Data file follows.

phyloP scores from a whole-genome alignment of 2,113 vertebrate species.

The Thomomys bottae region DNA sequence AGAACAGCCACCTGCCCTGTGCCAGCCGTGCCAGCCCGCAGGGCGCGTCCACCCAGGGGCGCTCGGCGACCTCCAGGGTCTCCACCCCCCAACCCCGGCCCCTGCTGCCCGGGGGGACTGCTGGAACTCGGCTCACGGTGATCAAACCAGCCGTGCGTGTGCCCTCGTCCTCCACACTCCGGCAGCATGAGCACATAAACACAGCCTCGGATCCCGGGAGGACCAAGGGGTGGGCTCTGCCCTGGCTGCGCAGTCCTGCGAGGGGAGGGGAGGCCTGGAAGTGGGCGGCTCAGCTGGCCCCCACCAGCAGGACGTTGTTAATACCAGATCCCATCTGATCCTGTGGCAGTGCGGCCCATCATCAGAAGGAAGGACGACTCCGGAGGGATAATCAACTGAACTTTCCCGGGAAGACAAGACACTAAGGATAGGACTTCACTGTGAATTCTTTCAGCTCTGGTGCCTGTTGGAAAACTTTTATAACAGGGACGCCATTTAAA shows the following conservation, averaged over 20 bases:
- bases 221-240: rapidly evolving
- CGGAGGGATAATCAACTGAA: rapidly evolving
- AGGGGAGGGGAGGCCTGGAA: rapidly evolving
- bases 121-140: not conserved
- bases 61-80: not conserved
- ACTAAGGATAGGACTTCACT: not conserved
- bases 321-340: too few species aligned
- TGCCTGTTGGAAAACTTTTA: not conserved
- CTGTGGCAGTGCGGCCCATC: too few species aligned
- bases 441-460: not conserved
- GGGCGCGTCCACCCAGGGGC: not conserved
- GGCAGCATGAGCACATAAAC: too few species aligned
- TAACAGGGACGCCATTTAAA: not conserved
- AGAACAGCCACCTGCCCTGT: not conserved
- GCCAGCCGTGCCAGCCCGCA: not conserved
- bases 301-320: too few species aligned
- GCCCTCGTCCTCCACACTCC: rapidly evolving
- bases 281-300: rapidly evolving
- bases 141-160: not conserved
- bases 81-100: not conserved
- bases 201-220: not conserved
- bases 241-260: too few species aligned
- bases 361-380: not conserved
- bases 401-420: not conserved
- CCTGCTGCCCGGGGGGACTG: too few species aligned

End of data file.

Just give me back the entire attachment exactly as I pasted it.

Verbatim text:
phyloP scores from a whole-genome alignment of 2,113 vertebrate species.

The Thomomys bottae region DNA sequence AGAACAGCCACCTGCCCTGTGCCAGCCGTGCCAGCCCGCAGGGCGCGTCCACCCAGGGGCGCTCGGCGACCTCCAGGGTCTCCACCCCCCAACCCCGGCCCCTGCTGCCCGGGGGGACTGCTGGAACTCGGCTCACGGTGATCAAACCAGCCGTGCGTGTGCCCTCGTCCTCCACACTCCGGCAGCATGAGCACATAAACACAGCCTCGGATCCCGGGAGGACCAAGGGGTGGGCTCTGCCCTGGCTGCGCAGTCCTGCGAGGGGAGGGGAGGCCTGGAAGTGGGCGGCTCAGCTGGCCCCCACCAGCAGGACGTTGTTAATACCAGATCCCATCTGATCCTGTGGCAGTGCGGCCCATCATCAGAAGGAAGGACGACTCCGGAGGGATAATCAACTGAACTTTCCCGGGAAGACAAGACACTAAGGATAGGACTTCACTGTGAATTCTTTCAGCTCTGGTGCCTGTTGGAAAACTTTTATAACAGGGACGCCATTTAAA shows the following conservation, averaged over 20 bases:
- bases 221-240: rapidly evolving
- CGGAGGGATAATCAACTGAA: rapidly evolving
- AGGGGAGGGGAGGCCTGGAA: rapidly evolving
- bases 121-140: not conserved
- bases 61-80: not conserved
- ACTAAGGATAGGACTTCACT: not conserved
- bases 321-340: too few species aligned
- TGCCTGTTGGAAAACTTTTA: not conserved
- CTGTGGCAGTGCGGCCCATC: too few species aligned
- bases 441-460: not conserved
- GGGCGCGTCCACCCAGGGGC: not conserved
- GGCAGCATGAGCACATAAAC: too few species aligned
- TAACAGGGACGCCATTTAAA: not conserved
- AGAACAGCCACCTGCCCTGT: not conserved
- GCCAGCCGTGCCAGCCCGCA: not conserved
- bases 301-320: too few species aligned
- GCCCTCGTCCTCCACACTCC: rapidly evolving
- bases 281-300: rapidly evolving
- bases 141-160: not conserved
- bases 81-100: not conserved
- bases 201-220: not conserved
- bases 241-260: too few species aligned
- bases 361-380: not conserved
- bases 401-420: not conserved
- CCTGCTGCCCGGGGGGACTG: too few species aligned